Travel Highlight: Monte Argentario, Tuscany

*click photos to enlarge


Ah, Tuscany… Land of picturesque hilltop towns, rolling landscapes, romantic vineyards – and a surprising coastline that hardly gets the attention it deserves.

What most tourists don’t know about Italy’s arguably most famous region is that in addition to its fabulous countryside, it’s home to a notable and particularly beautiful Costa d’Argento, or Silver Coast. The touristic section is called Monte Argentario, a mountainous area surrounded by quaint seaside towns.

In Italy, the quality of the water determines the popularity of coastal locales. Monte Argentario may not be at the level of Sardinia or Puglia in terms of crystal clarity, but it’s certainly above average and attracts its fair share of Italian vacationers. It boasts a bandiera blu, or blue flag, which is the national beach/ocean ranking system that signals the cleanest, least polluted water around the boot.

The charming town of Porto Santo Stefano is the main attraction, with its countless restaurants lining the waterfront, where the fresh fish is caught and practically delivered directly to your plate. There are also some shops, scuba rentals, a marina and an aquarium, but the overall vibe is still remarkably tranquil and very local.

This area made international news last year when the Costa Concordia cruise ship sank off the coast of Isola del Giglio, a small isle accessed directly from Monte Argentario by boat. More than a year later, the Concordia still sits just off the island’s coast, toppled on its side in the distance, an ever-present reminder of Captain (coglione) Schettino and one of the biggest fails in maritime history.

So next time you think Tuscany, remember: there’s more to offer than just stereotypes. Head toward the coast for the best of both worlds. Doesn’t wine taste better with an ocean view anyway?

Travel highlight: Civita di Bagnoregio, Lazio

Travel highlight: Civita di Bagnoregio, Lazio

This little jewel of a town is the stuff Italian dreams are made of.  It’s a cross between walking into a time machine and stepping onto a set of the most picturesque Italian scene you could ever imagine – except it’s no facade and certainly not Disneyland; it’s real, and absolutely gorgeous.

Located about 90km Northwest of Rome, in the province of Viterbo, it’s one of the best discoveries we’ve made so close to home and reminds us of how important it is to explore this area.

Appearing to be suspended in the middle of a valley, the town is only accessible on foot, or by motorino.  It takes about 20-30 minutes and it’s all uphill, but well worth the trek.  It was founded by the Etruscans twenty-five hundred years ago, and it’s population is currently all of fifteen residents.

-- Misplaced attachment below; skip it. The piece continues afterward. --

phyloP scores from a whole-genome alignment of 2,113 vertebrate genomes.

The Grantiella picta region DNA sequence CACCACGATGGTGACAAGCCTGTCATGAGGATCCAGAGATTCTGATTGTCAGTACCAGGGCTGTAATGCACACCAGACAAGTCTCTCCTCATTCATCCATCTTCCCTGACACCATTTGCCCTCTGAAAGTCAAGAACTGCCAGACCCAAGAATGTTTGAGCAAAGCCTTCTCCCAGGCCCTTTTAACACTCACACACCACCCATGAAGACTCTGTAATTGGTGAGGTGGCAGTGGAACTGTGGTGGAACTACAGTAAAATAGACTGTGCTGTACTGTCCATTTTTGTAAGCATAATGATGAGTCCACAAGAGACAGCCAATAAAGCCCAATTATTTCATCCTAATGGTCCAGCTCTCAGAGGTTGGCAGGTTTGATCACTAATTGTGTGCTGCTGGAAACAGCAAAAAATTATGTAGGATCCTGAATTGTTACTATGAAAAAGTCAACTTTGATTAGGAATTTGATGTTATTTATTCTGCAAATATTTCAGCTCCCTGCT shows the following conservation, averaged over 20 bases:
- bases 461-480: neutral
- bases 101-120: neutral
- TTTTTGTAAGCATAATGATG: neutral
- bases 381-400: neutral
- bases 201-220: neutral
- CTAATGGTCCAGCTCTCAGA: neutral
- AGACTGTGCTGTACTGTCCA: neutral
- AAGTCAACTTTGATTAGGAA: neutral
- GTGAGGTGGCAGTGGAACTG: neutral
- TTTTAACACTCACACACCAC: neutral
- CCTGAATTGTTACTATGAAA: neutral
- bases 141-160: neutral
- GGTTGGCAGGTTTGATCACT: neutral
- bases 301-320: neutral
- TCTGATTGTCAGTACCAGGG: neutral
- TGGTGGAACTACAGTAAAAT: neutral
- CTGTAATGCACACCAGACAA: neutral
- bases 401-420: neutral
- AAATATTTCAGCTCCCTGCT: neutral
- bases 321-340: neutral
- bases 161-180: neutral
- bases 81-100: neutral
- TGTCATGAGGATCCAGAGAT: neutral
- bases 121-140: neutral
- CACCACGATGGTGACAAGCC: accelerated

In ancient times it was called Novempagi and Balneum Regium, before becoming known as Bagnorea in medieval times.  It was taken several times by barbarians between the sixth and ninth centuries, and was once a Papal State.  It’s also famous for being the birthplace of the philosopher St. Bonaventure in the 13th century.

Enjoy a glimpse of our visit a few months ago.

Falling in Love, Neopolitan Style

Falling in Love, Neopolitan Style

It’s hard not to fall in love with the Amalfi Coast.  I remember the first time I was there: I was fourteen years old and completely overwhelmed by the beauty around me.  Each incredible vista gave me feelings and ideas I’d never had before – and it was then I knew Italy would be a part of my permanent future, in some way. I was immediately addicted to that sensation.

These days, every time I visit another new, beautiful place in Italy I always have the urge to say it’s my favorite place of all, until I go back to the Amalfi Coast and remember that it can’t be beat – not by Lake Como, not by Taormina or the Cinque Terre, not even perhaps by Sardegna (which are all my votes for the most beautiful places overall in Italy).

Why the Amalfi Coast can’t be beat is a simple question of location, as far as I’m concerned: it happens to be right next to Naples, which automatically makes it more dramatic, passionate, and over the top. It’s the land of mandolins, romance, old-world culture, and traditional Italian slow food (before anyone even knew what “slow food” was). Naples has its problems, and perhaps the proximity to the urban grime of Italy’s “bad boy” city is precisely what gives the Costiera its literal diamond in the rough mystique.  

Aside from its obvious natural beauty, the people who inhabit the Costiera are living characters. They share the same exaggerated, gregarious personalities and dialect as their famous Neopolitan neighbors. The food is ridiculous, the atmosphere is total relaxed sophistication, and the scent of lemon trees and fresh sea air are utterly intoxicating. All of this, combined with the staggering backdrop of rocky bluffs plunging into the sea creates a drama and stunning grandeur beyond compare. All in all, it’s much more worth experiencing than talking about.

So, Amalfi Coast, I may cheat on you every now and then – but you’ll always be my first true love.

*Click on the photos to enlarge – enjoy.